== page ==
More than anywhere, Hungary seems to be a land of surprising contrasts, and the TEFL job market is no exception. On one hand there’s the bureaucratic employment legislation, a wobbling economy and an unfavourable tax system which do little to encourage language schools to take on teachers full-time. On the other hand, there are the innumerable opportunities for teachers, and the fact that the demand for English has never been higher. So how can that be?
The demand aspect is relatively easy to explain. With multinationals relocating to Hungary in droves to take advantage of favourable corporation tax laws and cheap(er) labour, the need for English (the lingua franca of the business community) is obvious. Then there’s the fact that pretty much anyone who wants to graduate from university needs to gain a certain level of proficiency in a language – and which language do most choose? English. Add this to the fact that Hungarians are looking to go abroad to find work like never before (we’re told the city which has the 2nd largest population of Hungarians in the world – after Budapest – is London!) and it is easy to see why EFL teachers are needed.
Life as a teacher in Budapest
So for CELTA graduates and experienced teachers alike, finding work is not a problem so long as they are willing to knock on a few doors and make sure their CV/resume ends up with the right people. For those who are initially flexible about who and when they can teach, it is more than possible to quickly build up a timetable that affords you a comfortable living. Many such teachers end up being contracted (part-time) for teaching hours at several different language schools and then soon find a few private students who provide some handy extra pocket money.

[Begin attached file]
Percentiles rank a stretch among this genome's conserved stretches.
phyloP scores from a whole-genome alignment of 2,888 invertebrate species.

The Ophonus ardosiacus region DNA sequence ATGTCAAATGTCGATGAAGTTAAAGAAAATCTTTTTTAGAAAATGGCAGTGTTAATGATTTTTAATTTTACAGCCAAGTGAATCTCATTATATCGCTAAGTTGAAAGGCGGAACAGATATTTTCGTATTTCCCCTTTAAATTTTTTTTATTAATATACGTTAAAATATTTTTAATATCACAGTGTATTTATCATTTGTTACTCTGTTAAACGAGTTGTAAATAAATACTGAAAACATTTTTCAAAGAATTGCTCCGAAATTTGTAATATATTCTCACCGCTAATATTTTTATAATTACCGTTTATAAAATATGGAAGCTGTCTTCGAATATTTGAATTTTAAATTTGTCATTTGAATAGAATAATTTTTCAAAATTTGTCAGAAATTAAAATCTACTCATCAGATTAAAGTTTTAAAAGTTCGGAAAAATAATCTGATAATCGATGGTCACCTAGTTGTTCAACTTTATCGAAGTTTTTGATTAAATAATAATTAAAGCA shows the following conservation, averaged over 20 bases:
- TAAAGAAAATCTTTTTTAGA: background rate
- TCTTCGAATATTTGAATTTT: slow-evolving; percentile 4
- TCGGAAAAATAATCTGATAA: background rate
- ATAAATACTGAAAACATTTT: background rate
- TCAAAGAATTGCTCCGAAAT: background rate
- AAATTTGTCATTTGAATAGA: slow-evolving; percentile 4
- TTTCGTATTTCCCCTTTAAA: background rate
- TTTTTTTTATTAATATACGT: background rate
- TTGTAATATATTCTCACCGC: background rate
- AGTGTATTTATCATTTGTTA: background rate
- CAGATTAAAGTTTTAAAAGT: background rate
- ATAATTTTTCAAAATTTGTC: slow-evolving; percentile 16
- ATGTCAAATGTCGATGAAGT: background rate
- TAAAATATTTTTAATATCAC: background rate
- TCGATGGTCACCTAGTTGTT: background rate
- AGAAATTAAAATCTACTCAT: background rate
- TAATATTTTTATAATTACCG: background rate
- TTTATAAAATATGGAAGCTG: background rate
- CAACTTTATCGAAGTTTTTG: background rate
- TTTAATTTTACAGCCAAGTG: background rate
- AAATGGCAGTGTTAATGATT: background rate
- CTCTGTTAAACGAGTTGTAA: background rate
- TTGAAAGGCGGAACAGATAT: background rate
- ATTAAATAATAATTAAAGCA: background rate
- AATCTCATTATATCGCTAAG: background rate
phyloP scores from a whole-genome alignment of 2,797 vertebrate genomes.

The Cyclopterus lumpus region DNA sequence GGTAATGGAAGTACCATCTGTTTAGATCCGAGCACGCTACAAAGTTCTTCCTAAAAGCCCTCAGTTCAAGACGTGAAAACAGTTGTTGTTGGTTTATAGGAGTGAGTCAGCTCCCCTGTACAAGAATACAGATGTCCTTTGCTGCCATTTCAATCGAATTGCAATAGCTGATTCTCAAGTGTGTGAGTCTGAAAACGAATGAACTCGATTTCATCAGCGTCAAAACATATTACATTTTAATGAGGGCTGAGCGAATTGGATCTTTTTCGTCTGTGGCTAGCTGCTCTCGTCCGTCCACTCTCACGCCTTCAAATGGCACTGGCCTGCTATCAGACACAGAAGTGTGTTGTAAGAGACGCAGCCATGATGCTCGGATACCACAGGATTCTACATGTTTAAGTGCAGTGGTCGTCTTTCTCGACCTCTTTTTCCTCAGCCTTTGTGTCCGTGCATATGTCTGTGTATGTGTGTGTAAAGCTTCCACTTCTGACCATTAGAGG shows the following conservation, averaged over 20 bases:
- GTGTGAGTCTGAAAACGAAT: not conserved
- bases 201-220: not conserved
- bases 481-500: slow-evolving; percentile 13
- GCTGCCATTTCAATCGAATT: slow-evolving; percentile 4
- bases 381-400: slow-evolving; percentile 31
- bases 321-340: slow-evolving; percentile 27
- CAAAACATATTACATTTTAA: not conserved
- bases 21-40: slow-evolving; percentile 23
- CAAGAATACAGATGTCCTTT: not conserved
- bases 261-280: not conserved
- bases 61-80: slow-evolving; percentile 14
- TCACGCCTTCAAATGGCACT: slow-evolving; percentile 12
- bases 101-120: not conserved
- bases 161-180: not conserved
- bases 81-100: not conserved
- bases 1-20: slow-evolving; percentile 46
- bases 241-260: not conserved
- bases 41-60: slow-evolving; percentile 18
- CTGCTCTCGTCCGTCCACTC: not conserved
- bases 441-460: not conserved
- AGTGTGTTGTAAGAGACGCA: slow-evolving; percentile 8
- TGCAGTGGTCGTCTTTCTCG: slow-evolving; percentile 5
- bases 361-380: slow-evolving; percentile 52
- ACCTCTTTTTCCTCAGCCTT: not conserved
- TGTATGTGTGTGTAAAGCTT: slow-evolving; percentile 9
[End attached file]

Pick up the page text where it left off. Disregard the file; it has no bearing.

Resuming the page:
Work through language schools often means a healthy and varied mix of Exam Prep classes, General and Business English, some Younger Learners and a fair number of One-to-Ones. Hungarian students are invariably rewarding people to teach, and whilst they will often take great delight in telling you of their melancholic pride in being pessimistic – they more often than not prove to be anything but.
What’s more, your freelance/part time status allows you, over time, to develop your timetable to suit you – to stick with the students and schools that you have a positive relationship with and to drop those that you don’t. After all, you’re your own boss! This ultimately affords you a more than comfortable lifestyle in one of the cheaper (and more beautiful) European capitals.
It’s worth mentioning that along with being a rewarding place to teach, Budapest is also an excellent place to develop as a teacher. Some of the biggest names in TEFL are drawn here, whether to the annual IATEFL Hungary conference or one of the many other TEFL events; and Budapest is home to International House Budapest, one of the most reputable TEFL training centres in the world.
Dealing with the money part
But if you are thinking that this all sounds a little too easy and good to be true – then you’d be kind of right. There’s just one snag as it happens, and that’s getting paid. As a freelancer, you’ll need to be able to ’invoice’ schools for the hours you’ve taught and this is where you’ll need to be both organised and creative. First of all, you’ll need to keep a record of all the hours you’ve done in a given month and ensure it tallies with what the school thinks you’ve done – that shouldn’t be too hard but then there are those who are mathematically challenged! Then you need to send in an official invoice – and for this you’re going to need to be a registered company or belong to one.
Now this isn’t as difficult as it might seem on the face of it, and we know a lot of teachers who have either registered themselves as self-employed in the UK or in Hungary – or who have a friend ’who can help’, or who find a company who charge a small sum to invoice for them – and all of those teachers are getting paid without a hitch – but you will need to sort something out, it won’t just ’happen’. Initially, this can be a little intimidating and frustrating – and once that’s over with, things tend to have the habit of working themselves out.
Ideal for some – and for you?
In summary then, if you are the sort of person who would prefer a regular, steady job with guaranteed hours and predictable teaching patterns – Hungary is unlikely to be your thing. If on the other hand you’d like a little more input in terms of who, when and what you teach – and you can live with a little ambiguity – then it may just be what you’ve been looking for.
By Chris Holmes
Chris is an experienced TEFL teacher currently working in Budapest.